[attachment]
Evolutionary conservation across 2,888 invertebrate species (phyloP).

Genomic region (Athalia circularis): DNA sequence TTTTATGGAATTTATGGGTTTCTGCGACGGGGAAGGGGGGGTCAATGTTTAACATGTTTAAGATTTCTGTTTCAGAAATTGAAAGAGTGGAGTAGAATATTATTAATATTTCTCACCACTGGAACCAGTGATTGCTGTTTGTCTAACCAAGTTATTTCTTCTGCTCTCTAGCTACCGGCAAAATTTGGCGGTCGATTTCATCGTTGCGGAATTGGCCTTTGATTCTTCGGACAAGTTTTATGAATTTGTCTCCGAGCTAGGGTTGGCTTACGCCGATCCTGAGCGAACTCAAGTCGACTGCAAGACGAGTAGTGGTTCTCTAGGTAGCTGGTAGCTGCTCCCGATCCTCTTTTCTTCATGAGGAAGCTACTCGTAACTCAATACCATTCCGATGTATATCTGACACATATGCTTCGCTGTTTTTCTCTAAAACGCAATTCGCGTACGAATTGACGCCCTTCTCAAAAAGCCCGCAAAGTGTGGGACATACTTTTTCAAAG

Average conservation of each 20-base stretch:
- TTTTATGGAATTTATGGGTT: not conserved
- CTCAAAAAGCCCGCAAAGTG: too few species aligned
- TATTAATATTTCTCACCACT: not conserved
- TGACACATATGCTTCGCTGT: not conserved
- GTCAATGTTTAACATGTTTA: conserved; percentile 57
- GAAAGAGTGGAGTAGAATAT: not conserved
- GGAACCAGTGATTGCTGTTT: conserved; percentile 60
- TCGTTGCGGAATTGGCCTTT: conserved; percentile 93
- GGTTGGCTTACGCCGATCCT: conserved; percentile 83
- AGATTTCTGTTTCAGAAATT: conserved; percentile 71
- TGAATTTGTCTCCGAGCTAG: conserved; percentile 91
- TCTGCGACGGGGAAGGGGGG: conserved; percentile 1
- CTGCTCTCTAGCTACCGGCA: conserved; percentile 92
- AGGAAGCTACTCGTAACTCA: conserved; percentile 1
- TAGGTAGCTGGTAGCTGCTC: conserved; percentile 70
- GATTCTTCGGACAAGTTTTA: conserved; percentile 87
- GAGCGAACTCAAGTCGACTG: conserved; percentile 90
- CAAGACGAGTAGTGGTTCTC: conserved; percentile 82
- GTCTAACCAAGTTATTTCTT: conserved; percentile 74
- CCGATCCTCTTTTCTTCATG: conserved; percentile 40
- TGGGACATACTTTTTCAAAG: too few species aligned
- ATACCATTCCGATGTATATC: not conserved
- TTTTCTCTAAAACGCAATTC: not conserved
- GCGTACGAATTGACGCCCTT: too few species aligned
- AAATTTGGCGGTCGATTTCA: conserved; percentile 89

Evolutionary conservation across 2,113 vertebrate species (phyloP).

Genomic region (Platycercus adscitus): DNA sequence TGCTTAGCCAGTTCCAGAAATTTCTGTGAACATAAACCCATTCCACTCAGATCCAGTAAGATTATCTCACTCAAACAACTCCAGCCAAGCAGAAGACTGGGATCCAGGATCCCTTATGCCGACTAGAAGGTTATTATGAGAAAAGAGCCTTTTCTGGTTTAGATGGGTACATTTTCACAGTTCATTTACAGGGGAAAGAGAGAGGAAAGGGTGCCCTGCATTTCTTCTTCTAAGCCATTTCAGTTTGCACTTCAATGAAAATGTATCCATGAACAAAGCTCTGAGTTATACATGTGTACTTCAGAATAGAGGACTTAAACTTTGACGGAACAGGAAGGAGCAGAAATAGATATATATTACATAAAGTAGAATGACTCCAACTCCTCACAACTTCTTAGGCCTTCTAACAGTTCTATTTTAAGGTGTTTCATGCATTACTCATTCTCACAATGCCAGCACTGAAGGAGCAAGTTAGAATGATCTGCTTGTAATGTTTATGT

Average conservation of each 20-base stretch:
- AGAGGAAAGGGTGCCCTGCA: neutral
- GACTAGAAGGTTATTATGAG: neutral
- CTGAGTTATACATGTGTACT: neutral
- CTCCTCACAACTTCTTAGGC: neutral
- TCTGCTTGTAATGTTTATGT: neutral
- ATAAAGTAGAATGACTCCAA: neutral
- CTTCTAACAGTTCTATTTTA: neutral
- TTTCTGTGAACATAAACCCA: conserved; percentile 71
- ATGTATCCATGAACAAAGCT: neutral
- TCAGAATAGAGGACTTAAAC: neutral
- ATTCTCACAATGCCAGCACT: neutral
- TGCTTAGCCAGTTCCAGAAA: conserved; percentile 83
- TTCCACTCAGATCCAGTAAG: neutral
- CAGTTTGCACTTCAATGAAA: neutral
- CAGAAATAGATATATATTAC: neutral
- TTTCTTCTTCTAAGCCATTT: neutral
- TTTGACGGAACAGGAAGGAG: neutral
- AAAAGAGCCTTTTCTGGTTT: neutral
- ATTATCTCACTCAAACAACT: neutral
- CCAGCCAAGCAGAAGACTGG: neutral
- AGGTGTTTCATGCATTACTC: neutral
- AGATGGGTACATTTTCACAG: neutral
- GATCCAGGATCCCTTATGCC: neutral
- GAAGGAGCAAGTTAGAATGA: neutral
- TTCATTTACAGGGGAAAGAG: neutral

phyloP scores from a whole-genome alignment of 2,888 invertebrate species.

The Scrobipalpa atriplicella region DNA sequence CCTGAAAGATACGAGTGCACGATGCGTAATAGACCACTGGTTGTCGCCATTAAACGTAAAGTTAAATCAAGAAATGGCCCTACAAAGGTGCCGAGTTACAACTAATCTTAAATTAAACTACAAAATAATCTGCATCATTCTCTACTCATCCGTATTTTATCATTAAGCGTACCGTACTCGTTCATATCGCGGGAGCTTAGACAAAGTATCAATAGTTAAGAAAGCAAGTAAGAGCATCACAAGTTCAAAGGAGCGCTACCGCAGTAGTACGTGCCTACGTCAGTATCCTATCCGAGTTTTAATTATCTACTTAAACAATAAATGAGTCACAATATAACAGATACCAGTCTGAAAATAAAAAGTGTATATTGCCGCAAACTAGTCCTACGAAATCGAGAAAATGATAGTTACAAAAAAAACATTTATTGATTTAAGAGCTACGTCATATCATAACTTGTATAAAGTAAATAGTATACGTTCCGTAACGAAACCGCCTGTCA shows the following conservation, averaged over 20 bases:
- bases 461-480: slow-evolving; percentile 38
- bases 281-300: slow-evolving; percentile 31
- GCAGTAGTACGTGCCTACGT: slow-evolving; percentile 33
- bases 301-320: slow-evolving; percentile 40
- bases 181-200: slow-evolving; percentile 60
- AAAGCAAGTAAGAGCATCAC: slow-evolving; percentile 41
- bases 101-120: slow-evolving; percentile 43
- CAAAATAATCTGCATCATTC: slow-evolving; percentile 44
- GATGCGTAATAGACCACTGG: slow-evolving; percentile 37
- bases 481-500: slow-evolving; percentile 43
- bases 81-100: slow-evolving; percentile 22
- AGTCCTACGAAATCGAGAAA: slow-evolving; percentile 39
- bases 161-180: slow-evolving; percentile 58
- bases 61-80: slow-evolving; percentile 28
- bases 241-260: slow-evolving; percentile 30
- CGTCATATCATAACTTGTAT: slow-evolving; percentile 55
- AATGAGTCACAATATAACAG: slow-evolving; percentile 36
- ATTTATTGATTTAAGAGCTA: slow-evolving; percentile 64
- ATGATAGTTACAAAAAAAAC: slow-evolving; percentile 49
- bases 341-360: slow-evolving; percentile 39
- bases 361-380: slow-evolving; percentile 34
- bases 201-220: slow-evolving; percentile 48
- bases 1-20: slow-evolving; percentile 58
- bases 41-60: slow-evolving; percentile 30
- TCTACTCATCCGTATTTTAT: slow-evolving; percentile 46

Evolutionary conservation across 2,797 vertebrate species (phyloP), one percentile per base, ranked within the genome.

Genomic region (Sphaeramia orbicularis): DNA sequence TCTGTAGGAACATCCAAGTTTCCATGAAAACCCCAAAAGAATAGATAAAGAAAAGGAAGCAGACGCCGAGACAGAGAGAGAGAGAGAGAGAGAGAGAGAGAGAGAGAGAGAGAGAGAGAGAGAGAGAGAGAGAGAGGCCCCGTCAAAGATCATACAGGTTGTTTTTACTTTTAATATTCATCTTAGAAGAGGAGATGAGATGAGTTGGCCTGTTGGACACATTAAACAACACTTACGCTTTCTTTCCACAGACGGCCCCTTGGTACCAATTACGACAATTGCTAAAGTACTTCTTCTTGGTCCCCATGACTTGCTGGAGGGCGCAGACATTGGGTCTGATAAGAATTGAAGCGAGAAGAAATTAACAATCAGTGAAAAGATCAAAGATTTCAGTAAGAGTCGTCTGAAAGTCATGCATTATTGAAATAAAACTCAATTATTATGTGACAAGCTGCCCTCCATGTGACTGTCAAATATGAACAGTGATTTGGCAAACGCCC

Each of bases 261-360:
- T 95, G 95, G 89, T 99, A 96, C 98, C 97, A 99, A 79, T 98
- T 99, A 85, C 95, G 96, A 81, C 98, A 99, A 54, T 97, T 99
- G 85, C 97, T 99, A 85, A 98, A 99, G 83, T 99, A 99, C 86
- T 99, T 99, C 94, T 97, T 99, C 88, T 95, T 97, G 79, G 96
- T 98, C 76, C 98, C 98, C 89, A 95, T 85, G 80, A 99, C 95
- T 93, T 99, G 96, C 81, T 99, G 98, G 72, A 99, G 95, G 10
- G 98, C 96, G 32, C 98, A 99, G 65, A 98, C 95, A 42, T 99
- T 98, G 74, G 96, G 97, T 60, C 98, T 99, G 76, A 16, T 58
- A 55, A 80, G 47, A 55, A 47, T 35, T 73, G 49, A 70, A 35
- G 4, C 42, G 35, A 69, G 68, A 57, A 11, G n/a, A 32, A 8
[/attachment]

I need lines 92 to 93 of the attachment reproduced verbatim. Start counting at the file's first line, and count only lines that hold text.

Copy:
- T 93, T 99, G 96, C 81, T 99, G 98, G 72, A 99, G 95, G 10
- G 98, C 96, G 32, C 98, A 99, G 65, A 98, C 95, A 42, T 99